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The Inquiry into the Waterfall train crash: implications for medical examinations of safety-critical workers

Bruce Hocking
Med J Aust 2006; 184 (3): 126-128.
Published online: 6 February 2006

Abstract

  • The implications arising from the Inquiry into the Waterfall train crash for medical examinations of safety-critical workers are discussed.

  • Examinations need to be appropriate for the level of risk in the job and apply current medical thinking.

  • A careful balance is required between the various legal obligations, including duty of care, disability discrimination and privacy.

  • The frequency of examinations depends on a combination of medical, economic and logistical factors.

  • Health professionals who conduct examinations should be familiar with the occupation of the person being examined.

  • Ethical relationships with the worker’s general practitioner or specialist(s) must be observed.

  • The procedures associated with the examinations are as important in achieving safety as the actual examinations. These include complying with relevant standards; providing all relevant documentation with a referral for an examination; acting on the doctor’s report appropriately; and auditing the process.

On 31 January 2003, a suburban passenger train travelling from Sydney to Port Kembla left the track and overturned at high speed on a curve near Waterfall railway station (Box 1). The train driver and six passengers were killed and many of the remaining passengers were injured.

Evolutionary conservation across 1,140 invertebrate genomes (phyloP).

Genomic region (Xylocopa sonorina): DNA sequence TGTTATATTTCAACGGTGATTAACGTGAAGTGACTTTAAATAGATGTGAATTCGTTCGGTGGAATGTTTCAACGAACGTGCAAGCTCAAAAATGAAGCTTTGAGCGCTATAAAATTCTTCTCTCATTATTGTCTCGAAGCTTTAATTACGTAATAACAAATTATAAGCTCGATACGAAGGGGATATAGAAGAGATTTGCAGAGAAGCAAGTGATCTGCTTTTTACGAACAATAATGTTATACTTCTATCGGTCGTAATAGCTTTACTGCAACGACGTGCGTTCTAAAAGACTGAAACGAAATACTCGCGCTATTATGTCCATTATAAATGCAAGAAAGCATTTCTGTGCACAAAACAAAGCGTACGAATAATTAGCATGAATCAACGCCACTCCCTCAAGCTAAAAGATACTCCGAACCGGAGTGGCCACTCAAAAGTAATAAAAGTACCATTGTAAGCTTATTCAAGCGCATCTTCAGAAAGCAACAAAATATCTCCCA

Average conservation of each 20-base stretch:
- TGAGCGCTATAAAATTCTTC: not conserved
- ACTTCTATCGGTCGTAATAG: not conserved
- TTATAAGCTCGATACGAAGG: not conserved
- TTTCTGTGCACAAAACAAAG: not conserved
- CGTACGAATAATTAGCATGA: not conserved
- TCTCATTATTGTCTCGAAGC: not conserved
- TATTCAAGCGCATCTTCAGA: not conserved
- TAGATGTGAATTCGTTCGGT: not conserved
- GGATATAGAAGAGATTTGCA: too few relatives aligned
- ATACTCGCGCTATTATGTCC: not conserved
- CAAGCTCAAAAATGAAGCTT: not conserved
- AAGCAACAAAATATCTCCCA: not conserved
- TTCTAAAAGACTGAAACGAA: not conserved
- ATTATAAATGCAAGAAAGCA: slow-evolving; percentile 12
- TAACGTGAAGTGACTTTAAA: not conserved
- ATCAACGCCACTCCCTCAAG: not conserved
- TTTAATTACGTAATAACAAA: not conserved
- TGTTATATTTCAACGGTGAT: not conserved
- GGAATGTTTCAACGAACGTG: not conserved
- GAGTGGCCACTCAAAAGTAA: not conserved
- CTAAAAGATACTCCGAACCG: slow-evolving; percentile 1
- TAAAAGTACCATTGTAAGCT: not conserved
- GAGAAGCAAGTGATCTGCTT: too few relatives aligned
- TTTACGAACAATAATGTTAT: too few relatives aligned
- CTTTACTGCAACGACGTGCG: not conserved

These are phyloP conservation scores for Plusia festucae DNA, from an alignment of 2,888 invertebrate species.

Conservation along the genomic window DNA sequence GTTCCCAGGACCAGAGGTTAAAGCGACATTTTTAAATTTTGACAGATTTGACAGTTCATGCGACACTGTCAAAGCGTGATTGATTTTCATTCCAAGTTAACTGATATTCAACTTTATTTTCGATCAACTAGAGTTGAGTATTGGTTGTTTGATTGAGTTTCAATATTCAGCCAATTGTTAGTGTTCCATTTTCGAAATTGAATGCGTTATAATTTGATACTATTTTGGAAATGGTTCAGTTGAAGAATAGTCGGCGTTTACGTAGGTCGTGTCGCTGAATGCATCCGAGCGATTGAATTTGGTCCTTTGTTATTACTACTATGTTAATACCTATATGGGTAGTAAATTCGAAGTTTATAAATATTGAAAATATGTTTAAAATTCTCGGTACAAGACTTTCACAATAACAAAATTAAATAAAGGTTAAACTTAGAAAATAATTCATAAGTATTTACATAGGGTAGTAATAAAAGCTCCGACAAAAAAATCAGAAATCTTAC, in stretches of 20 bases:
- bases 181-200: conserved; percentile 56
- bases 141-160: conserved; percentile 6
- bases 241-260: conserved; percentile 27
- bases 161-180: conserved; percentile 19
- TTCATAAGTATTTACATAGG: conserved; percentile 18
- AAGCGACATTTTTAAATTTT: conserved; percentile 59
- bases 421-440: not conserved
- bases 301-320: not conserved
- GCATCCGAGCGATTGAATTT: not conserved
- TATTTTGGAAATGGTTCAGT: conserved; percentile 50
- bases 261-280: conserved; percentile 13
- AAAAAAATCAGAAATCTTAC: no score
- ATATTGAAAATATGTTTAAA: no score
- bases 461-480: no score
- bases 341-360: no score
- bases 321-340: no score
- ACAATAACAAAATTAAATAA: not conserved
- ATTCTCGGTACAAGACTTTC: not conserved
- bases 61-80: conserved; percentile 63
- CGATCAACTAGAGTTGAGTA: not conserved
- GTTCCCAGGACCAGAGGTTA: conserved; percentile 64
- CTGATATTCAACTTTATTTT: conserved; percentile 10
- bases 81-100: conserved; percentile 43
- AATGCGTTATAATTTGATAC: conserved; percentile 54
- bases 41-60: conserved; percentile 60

Between 2003 and 2004, an Inquiry (Waterfall Rail Safety Investigation) was conducted by the Honourable Peter McInerney QC to determine the causes of the accident and to identify any safety improvements to prevent further train accidents. The Inquiry made interim (2004) and final (2005) reports.1 It found that, apart from inadequacy of the “dead man’s” system, engineering factors relating to the track and rolling stock could be excluded as causes of the crash. (A “dead man’s” system is a device which should stop a train in the event of incapacitation of the driver.)

The Inquiry concluded that the driver had suffered an episode of ventricular fibrillation, as there was no evidence of an infarct on autopsy, although the left anterior descending artery was narrowed. The guard, who had not acted promptly when the train increased in speed, possibly had an anxiety–depression state that contributed to his inaction.

Deficiencies were found in, and recommendations made for, a wide range of rail-safety issues, including: design of rolling stock; training of drivers and guards; risk assessment procedures; emergency response preparedness; independence of the rail-safety regulator; and medical assessments for rail workers.

Medical assessments for rail workers